12. Turn off your mixer, pull back the dough hook and, using the same motion to create a hole in the dough, add 1/2 of the walnut pieces. Push the dough back together, and start kneading again on medium speed. Repeat with the rest of the walnuts, adding the chopped basil at the same time. Knead on medium speed until fully incorporated -- 3-4 minutes. Remove the dough hook, shape the dough into a ball, and cover the bowl with a damp tea towel. The dough should be nice and slick. If it isn't, drizzle a bit more oil into your mixing bowl, put the dough ball in and flip it over to coat, and cover lightly with a damp cloth. Let the dough rise for about an hour. Then continue with step XX, below.
  13. After the first rise, gently punch it down, shape it into a loaf (and put it into an oiled pan, if you plan to bake it in one) or a boule, or baguettes, brush it well with olive oil, and let rise for another hour.
  14. Preheat the oven to 350 degrees Fahrenheit. At the end of the second rise, cut a few slashes with a sharp serrated knife or a grignette, and very lightly brush with olive oil once more.
  15. If using a loaf pan or a pizza stone, bake for 50 to 55 minutes. Cover loosely with foil after about 25 or 30 minutes if any exposed nuts are getting too brown. If you've shaped the dough into baguettes, bake for 15 to 25 minutes, depending on the diameter of the baguettes. (This bread makes great crostini!)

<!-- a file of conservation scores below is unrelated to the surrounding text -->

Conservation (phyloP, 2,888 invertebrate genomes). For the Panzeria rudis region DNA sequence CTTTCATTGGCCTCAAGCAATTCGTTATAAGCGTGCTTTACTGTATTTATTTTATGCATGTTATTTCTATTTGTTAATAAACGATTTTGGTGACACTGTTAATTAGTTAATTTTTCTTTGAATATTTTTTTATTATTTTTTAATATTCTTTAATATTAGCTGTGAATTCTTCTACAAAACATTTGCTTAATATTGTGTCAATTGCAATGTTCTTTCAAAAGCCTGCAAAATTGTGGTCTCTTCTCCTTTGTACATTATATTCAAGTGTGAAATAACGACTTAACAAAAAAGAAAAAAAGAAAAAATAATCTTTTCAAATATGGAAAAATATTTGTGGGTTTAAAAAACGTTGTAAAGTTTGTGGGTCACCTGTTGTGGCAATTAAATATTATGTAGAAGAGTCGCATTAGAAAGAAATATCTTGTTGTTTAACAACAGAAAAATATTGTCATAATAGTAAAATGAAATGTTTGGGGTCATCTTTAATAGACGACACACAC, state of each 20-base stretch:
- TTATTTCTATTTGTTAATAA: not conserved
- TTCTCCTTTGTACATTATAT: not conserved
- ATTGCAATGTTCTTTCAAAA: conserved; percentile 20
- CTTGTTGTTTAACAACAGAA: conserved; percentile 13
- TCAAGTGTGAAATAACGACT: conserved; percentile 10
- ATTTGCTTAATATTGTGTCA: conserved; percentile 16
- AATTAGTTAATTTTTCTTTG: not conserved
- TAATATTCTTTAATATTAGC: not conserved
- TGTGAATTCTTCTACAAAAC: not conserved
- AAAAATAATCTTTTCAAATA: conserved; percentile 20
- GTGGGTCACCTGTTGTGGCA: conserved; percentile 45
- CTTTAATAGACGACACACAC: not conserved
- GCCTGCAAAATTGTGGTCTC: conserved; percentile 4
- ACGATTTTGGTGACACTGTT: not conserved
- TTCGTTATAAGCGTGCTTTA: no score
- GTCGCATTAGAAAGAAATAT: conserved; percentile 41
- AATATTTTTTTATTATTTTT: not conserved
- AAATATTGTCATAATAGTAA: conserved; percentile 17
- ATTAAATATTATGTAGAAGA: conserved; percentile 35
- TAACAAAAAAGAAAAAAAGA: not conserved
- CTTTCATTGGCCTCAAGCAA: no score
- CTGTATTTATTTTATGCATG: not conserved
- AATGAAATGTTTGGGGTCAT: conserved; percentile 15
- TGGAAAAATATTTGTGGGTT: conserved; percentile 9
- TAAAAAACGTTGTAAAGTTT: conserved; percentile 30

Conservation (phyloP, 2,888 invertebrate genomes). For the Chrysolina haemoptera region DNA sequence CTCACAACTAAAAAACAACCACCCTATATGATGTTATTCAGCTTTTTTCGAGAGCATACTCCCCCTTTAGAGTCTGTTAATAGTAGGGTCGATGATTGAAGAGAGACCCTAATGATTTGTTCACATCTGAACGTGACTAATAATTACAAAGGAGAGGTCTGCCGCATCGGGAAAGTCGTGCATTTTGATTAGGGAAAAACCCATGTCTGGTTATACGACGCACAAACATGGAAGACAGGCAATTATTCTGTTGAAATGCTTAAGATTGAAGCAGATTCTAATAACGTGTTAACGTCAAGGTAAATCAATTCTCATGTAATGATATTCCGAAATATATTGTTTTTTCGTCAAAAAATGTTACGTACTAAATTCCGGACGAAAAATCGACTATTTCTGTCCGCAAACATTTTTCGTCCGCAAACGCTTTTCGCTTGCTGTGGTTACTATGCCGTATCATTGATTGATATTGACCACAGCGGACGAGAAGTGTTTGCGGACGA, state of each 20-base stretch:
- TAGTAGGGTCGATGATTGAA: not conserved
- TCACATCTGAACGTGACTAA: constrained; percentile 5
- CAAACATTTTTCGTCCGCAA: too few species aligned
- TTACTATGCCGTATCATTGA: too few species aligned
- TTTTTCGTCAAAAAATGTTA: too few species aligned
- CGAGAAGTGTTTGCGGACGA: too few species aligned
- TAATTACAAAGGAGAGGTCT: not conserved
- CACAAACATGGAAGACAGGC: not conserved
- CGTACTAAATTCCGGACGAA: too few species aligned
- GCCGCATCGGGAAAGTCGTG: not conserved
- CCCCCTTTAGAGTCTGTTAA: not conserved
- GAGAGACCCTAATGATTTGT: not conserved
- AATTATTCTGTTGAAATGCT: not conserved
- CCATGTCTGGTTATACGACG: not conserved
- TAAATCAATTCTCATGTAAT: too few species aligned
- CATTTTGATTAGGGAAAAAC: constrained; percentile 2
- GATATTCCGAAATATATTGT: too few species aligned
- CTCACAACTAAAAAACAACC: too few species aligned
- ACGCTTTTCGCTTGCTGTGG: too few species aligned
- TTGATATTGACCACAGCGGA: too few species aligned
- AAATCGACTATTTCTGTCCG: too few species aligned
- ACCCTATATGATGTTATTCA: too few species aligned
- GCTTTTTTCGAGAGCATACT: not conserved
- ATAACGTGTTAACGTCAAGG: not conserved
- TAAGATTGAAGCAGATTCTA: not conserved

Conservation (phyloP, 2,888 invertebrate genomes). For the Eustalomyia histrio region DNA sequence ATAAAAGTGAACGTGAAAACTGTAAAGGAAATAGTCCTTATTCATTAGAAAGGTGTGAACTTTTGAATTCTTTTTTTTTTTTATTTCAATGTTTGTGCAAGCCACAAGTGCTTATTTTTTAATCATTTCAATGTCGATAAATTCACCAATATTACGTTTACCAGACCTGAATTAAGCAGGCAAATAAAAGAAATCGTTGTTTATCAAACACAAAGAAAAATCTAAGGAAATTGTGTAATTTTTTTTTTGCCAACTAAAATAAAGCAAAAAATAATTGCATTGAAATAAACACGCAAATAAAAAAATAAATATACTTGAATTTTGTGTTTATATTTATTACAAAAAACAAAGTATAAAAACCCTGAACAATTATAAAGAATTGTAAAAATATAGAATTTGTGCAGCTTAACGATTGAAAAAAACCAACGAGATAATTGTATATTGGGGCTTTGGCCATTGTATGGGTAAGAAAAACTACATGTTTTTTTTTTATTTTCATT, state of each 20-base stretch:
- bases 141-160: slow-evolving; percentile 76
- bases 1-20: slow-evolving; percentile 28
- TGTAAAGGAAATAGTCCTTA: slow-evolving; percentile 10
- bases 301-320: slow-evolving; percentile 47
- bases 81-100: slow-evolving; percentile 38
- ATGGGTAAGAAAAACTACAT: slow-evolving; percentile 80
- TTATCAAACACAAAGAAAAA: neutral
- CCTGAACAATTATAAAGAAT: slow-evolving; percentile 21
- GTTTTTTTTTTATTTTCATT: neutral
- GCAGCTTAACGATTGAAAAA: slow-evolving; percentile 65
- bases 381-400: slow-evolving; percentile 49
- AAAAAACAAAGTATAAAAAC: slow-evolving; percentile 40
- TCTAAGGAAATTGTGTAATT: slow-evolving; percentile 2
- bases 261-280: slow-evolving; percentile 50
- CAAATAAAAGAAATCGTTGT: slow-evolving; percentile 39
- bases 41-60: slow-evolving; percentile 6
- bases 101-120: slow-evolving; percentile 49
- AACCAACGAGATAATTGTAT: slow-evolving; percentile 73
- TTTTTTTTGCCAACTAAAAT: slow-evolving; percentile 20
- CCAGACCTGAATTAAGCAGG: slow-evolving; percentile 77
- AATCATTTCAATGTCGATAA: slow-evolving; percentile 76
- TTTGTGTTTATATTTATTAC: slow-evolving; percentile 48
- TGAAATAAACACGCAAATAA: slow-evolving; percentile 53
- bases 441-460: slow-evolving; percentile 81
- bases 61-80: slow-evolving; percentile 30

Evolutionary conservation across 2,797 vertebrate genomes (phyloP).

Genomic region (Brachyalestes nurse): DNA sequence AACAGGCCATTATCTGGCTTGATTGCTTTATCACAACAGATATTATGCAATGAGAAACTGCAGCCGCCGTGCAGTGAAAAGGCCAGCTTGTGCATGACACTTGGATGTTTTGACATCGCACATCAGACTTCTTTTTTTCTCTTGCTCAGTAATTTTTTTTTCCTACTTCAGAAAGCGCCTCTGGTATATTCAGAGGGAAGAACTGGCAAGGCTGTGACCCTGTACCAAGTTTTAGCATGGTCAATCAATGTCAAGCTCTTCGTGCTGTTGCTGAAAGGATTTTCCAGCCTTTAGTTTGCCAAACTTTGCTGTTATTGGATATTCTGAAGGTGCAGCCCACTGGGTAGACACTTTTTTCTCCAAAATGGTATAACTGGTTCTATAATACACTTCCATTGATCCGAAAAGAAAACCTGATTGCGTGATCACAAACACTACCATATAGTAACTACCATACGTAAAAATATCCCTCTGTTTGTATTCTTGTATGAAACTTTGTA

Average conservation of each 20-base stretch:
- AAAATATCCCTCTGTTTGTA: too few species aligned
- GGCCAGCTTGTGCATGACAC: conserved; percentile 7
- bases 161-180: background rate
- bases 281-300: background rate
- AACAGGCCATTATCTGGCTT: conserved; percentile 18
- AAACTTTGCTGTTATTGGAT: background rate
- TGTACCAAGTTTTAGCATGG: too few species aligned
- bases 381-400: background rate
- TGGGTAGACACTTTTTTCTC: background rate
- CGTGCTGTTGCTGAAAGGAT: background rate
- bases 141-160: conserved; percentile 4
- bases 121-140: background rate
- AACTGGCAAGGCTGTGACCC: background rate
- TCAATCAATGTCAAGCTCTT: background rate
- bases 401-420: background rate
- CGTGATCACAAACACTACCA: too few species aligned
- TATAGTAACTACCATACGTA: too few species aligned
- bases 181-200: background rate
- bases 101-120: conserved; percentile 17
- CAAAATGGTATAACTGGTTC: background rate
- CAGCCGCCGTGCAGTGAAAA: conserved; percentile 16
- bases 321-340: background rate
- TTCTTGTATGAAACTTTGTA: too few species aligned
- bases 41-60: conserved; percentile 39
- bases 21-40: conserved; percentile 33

16. Allow it to cool for at least 30 minutes before cutting.
  17. Enjoy!! ;o)
  18. Note: To chop the basil, I roll together 6 or 8 at a time, as if cutting a chiffonade, but cut the roll once lengthwise, then crosswise into 1/8 inch wide strips.

See what other Food52ers are saying.

  • TiggyBee
  • gingerroot
  • dymnyno
  • MyCommunalTable
  • aargersi

Recipe by: AntoniaJames

See problem, solve problem. Ask questions; question answers. Disrupt, with kindness, courtesy and respect. ;o)

22 Reviews

TiggyBee February 20, 2011
Thanks AJ, you're my bread making guru! I made this today and it's fan-freaking-tastic. I truly appreciate it!! : )
gingerroot July 11, 2010
AJ, I am also in awe of your bread baking skills...and considering I could live on bread and cheese alone (okay, wine and some green veggies too) your recipes inspire me to try my hand at bread making. This is a beautiful loaf!
AntoniaJames July 12, 2010
Wow, that's quite a compliment. I'm glad you're inspired to try breadmaking. I hope you do! It's really not that difficult. Like anything worth doing, you have to do it a few times, prepared to make a few mistakes without getting discouraged. Good luck!!